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More Cities Ban Large-Scale Retail

| Written by Stacy Mitchell | No Comments | Updated on Aug 1, 2000 The content that follows was originally published on the Institute for Local Self-Reliance website at https://ilsr.org/more-cities-ban-largescale-retail/

In August, the city of Rockville, Maryland adopted an ordinance barring stores over 65,000 square feet and requiring those that exceed 25,000 square feet to meet design guidelines. The action puts an end to a proposed 128,000 square foot Costco warehouse store. (Wal-Mart stores range from about 80,000 to 250,000 square feet. A typical Borders Books is about 35,000 square feet.)

Rockville’s law makes permanent a moratorium on large stores imposed last October to give the city time to study the issue. In public forums, residents voiced concerns that large-scale retail development would undermine the city’s quality of life by increasing traffic, eroding Rockville’s character, and bringing in businesses that have little commitment to the community.

Towns across Maryland are struggling over the issue of big chains. The city of Easton capped new retail stores at 65,000 square feet in March. Gaithersburg imposed a 80,000 square foot limit on single-story structures (allowing up to 160,000 square feet on two stories). Chestertown has barred stores over 60,000 square feet. Efforts to keep giant stores out are underway in several other towns.

In May, the city of Boise, Idaho altered its zoning ordinance to prohibit stores that exceed 60,000 square feet and shopping centers that exceed 70,000 square feet from locating in neighborhood business districts. The city hopes to encourage small, neighborhood-oriented businesses that are easily accessible by foot or bicycle.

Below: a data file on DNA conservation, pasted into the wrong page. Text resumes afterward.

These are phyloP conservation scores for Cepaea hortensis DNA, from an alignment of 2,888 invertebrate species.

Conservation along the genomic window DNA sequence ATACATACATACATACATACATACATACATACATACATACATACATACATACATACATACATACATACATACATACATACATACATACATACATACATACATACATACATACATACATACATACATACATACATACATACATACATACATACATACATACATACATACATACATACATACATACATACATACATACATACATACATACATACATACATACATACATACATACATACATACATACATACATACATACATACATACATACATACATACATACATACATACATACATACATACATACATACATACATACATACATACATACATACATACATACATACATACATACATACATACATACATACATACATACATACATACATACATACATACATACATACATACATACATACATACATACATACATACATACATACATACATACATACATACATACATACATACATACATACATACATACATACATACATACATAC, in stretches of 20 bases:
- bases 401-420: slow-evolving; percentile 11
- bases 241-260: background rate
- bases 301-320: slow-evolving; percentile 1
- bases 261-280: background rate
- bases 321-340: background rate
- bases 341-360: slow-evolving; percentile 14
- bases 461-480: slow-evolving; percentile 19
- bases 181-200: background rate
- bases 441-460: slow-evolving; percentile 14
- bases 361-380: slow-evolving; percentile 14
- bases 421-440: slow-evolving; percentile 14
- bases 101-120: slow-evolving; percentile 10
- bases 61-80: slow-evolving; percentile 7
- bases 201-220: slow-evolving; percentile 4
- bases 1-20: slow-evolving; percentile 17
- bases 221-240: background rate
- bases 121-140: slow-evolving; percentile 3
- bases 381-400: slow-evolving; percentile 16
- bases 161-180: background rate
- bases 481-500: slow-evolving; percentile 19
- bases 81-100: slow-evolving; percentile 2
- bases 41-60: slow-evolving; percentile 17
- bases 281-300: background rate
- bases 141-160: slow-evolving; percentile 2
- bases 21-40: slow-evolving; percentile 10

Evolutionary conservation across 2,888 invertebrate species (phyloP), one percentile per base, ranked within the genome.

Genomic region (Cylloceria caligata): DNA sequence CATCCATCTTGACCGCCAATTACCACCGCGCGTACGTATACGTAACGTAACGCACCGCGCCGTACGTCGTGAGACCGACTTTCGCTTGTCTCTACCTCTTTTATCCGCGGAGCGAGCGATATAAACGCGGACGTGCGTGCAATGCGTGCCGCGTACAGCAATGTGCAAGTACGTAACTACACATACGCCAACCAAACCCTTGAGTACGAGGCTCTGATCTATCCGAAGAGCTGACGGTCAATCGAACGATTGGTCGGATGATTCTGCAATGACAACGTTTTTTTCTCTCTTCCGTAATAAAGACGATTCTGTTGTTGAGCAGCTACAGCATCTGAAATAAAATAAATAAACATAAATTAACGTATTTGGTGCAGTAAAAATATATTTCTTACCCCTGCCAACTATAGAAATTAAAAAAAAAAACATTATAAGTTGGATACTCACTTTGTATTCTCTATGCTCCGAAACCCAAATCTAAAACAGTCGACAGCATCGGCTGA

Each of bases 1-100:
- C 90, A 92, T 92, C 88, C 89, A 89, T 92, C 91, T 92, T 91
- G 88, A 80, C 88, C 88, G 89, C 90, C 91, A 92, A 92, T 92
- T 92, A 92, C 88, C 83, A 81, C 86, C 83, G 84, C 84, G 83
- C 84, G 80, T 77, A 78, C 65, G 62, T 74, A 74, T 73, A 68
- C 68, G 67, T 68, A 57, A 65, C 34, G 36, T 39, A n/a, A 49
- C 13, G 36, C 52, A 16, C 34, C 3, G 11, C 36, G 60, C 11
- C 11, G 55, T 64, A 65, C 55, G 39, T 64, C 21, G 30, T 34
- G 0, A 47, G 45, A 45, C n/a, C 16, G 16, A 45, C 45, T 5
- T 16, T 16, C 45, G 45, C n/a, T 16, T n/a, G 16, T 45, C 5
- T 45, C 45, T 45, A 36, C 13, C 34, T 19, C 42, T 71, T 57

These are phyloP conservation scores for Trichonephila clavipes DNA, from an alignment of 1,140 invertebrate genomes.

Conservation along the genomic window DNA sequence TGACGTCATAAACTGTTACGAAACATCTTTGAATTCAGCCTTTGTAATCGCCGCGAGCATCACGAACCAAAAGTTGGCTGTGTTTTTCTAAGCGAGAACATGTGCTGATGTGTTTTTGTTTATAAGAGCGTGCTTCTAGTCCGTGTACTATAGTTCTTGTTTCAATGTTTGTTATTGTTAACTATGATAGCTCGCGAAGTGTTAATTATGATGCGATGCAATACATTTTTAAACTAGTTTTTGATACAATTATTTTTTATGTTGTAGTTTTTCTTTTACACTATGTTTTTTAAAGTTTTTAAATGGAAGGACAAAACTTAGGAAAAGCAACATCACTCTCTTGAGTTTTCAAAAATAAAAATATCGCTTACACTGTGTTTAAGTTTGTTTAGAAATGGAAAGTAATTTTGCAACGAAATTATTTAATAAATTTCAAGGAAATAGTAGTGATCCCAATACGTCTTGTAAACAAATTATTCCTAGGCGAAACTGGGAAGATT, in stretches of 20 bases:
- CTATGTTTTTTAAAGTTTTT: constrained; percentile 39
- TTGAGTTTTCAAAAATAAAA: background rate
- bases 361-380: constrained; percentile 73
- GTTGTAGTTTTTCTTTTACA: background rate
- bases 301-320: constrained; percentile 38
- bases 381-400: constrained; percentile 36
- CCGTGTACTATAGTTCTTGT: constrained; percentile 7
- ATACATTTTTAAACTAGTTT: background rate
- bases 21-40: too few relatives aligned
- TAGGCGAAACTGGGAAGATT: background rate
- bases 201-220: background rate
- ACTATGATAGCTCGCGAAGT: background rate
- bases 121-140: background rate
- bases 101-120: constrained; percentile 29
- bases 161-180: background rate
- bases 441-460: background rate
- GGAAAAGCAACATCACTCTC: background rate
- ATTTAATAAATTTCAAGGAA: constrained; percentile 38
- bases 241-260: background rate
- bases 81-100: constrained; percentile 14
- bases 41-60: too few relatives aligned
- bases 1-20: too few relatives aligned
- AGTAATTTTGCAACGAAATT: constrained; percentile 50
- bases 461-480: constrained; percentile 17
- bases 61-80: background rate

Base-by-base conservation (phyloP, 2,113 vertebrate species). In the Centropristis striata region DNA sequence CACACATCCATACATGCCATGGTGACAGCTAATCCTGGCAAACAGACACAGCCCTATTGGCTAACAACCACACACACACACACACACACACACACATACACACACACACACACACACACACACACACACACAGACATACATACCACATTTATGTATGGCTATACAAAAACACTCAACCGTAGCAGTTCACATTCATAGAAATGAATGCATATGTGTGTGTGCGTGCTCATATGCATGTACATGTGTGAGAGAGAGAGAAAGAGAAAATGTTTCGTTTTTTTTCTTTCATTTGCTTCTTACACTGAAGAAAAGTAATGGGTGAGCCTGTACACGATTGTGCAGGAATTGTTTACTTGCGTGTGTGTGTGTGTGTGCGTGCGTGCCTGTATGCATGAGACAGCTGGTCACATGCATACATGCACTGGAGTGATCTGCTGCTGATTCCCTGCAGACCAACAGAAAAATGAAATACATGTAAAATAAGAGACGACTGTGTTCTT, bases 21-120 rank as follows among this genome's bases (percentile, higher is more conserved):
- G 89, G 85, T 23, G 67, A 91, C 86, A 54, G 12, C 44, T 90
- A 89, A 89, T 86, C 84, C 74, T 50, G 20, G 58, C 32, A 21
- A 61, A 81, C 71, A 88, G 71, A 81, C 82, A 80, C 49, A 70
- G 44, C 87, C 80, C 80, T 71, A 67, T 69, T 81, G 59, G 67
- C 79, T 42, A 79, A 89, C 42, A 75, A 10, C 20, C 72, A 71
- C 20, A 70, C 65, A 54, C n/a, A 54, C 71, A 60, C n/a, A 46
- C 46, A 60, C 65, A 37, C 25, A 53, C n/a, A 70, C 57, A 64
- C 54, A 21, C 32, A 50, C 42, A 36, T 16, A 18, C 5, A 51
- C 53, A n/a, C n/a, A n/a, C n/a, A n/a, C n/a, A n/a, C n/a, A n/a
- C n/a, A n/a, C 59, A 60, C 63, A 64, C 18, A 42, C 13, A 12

Sprawl-Busters NewsFlash reported that several New England towns adopted size limits in March. By a 2-to-1 vote, residents of Boxborough, Massachusetts capped new retail at 25,000 square feet. Residents of Walpole, New Hampshire voted 3-to-1 to enact a 40,000 square foot limit.

In San Francisco, a measure to limit new businesses in the Castro neighborhood to 4,000 square feet became law on August 18. Sponsored by Supervisor Leno, the ordinance was prompted by Pottery Barn’s attempt to open a store in the area. A similar ordinance covering the Northbeach neighborhood was enacted last year.

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About Stacy Mitchell

Stacy Mitchell is co-director of the Institute for Local Self-Reliance, and directs its Community-Scaled Economy Initiative, which produces research and analysis, and partners with a range of allies to design and implement policies that curb economic consolidation and strengthen community-rooted enterprise.  She is the author of Big-Box Swindle and also produces a popular monthly newsletter, the Hometown Advantage Bulletin.  Connect with her on twitter and catch her TEDx Talk: Why We Can’t Shop Our Way to a Better Economy. More

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